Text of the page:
But “balance” and “belonging” may be even better ways to approach efforts to improve an organization’s culture, according to Aubrey Blanche, global head of equitable design and impact at Culture Amp, a company offering performance and engagement solutions to employers. But no matter what words are used, data are key to getting results.
Blanche says the transition to diversity, equity, and inclusion (DEI) represents a maturing of the way organizations think about creating culturally healthy organizations.
Once the focus was on benefiting from having a diverse workforce—one made up of people from various backgrounds with differing strengths and points of view. Then the emphasis moved toward incorporating inclusion into the picture, meaning organizations tried to create environments where a diverse group of employees felt respected, supported, and valued. Equity—more than equality—is another important component because it focuses on giving individuals what they need to thrive.
Blanche uses the example of a step stool to illustrate how equity differs from equality. She is short, so to get something off a high shelf, she needs a step stool. An equality approach would make sure everyone in the organization had a step stool, even though a tall person wouldn’t need one.
Focusing on equity instead of equality means she gets a step stool because she needs one, and the taller people in the organization get the tools they need to succeed instead of getting the step stool they don’t need.
More Than a Rebrand
Blanche sees another maturation in the language of DEI with the addition of the concept of “belonging” to the mix. She says it’s easy to see this “as just a rebrand,” but focusing on belonging is truly important to drive progress.
Every human being has a fundamental need to belong, Blanche says, and focusing on belonging puts the onus on an organization to provide an environment that will allow an individual to flourish. She says data show that underrepresented people are less likely to feel they belong, and belonging is a key factor in an employee’s decision to stay or leave an organization.
When an employer sees employees from underrepresented groups leaving, those employees should be seen as the canaries in a coal mine. When the employer sees them leaving, “the solution is not to throw 15 more canaries in the mine,” Blanche says. Instead, employers should understand what’s broken and examine how they can align their processes with their DEI program.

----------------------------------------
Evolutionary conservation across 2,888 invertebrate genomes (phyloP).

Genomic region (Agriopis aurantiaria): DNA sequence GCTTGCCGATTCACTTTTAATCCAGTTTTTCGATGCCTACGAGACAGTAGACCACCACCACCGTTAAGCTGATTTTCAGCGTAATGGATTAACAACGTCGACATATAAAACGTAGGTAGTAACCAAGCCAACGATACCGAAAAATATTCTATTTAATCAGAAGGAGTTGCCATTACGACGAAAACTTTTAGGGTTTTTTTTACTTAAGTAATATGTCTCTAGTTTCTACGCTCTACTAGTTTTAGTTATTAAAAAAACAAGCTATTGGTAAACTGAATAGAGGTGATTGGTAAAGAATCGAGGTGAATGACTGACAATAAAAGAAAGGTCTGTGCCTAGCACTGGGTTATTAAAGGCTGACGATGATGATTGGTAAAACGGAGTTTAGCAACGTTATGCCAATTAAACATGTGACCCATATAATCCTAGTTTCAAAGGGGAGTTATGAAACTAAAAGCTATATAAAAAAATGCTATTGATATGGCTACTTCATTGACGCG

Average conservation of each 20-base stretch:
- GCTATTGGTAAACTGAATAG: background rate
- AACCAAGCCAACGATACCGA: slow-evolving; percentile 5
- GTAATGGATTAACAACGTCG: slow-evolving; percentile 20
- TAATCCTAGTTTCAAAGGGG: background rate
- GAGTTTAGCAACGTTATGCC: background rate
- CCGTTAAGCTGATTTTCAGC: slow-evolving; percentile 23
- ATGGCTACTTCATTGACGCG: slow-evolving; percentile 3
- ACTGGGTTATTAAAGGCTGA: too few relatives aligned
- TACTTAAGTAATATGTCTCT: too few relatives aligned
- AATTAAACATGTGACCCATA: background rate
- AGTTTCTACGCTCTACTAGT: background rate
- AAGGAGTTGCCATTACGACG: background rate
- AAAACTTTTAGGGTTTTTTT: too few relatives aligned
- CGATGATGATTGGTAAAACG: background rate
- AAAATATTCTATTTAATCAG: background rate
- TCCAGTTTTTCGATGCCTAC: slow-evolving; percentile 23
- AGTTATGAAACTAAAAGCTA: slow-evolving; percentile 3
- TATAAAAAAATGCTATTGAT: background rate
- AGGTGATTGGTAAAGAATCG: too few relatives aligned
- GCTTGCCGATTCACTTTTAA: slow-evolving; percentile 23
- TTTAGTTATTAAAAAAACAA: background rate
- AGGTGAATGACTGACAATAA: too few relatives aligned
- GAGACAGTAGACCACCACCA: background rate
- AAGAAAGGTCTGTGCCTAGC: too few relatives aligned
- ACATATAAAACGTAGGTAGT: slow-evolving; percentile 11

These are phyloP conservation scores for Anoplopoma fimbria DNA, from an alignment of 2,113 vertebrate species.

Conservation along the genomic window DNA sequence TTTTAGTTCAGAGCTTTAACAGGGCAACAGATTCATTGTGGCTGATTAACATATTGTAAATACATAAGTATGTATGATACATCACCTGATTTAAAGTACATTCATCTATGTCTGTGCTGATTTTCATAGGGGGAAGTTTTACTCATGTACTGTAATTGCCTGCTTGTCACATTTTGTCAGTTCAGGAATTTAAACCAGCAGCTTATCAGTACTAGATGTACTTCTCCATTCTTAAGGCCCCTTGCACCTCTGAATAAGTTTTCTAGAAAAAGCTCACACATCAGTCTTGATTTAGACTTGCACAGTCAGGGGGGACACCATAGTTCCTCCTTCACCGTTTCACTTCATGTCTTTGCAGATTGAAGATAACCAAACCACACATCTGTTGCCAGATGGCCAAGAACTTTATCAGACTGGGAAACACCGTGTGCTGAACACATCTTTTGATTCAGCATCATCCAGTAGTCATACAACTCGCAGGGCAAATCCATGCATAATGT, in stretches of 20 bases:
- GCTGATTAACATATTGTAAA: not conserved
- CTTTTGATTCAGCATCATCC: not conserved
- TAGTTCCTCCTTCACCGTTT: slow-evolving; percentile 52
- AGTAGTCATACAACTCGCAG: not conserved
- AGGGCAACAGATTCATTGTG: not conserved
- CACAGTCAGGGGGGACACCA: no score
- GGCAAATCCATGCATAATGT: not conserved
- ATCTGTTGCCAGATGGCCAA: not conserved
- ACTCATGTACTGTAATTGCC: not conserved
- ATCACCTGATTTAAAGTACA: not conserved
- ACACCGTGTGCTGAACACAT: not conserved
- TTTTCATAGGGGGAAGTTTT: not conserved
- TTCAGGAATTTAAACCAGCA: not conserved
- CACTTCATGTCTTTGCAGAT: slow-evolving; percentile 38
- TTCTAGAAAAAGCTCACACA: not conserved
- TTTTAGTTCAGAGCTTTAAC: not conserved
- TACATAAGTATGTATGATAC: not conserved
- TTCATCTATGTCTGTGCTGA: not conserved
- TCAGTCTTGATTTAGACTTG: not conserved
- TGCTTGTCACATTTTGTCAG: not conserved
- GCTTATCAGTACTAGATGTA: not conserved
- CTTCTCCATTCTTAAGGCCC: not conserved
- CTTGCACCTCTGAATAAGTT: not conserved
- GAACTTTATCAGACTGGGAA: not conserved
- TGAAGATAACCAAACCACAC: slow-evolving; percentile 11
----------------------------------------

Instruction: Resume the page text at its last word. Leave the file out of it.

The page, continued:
What Helps and What Doesn’t
Blanche says employers have a lot of tools they can use to improve their culture, but they also need to look at what doesn’t help. Training, for example, can be invaluable, but companies that only roll out training without also making changes based on feedback and performance aren’t going to see results.
Another practice that holds employers back is the use of grade point averages (GPAs) in the hiring of entry-level employees. Data show people with economic advantages are the ones with the high GPAs, Blanche says, and strictly sticking to a certain GPA standard leaves out a lot of talented people.
Sometimes a student who works a job while going to school will have a lower GPA than someone who focuses entirely on classes, but the candidate with work experience and a lower GPA may make the better employee.
Employers that just hire from elite universities also may be missing out, Blanche says, because data show that going to a top university is more a predictor of how much money a student’s parents make than how the student will do on a job.
Blanche says too often, leaders are required to quickly show results to continue justifying support for their work toward promoting DEI. For example, if a CEO asks for more female engineers, that can be accomplished through marketing the jobs in ways likely to uncover the desired candidates. But employers need to think more long term, she says. They may be able to make the right kinds of hires but not be able to retain them.
It takes deep foundational investments, Blanche says. Just moving the numbers in the first 6 months isn’t the goal and won’t address the entrenched issues holding organizations back.
A lot of leaders talk about how much they’re committed to DEI, but they’re not willing to build it into the budget, and they’re the ones who lose the talent wars, see weaker financial performance, and get sued, Blanche says.
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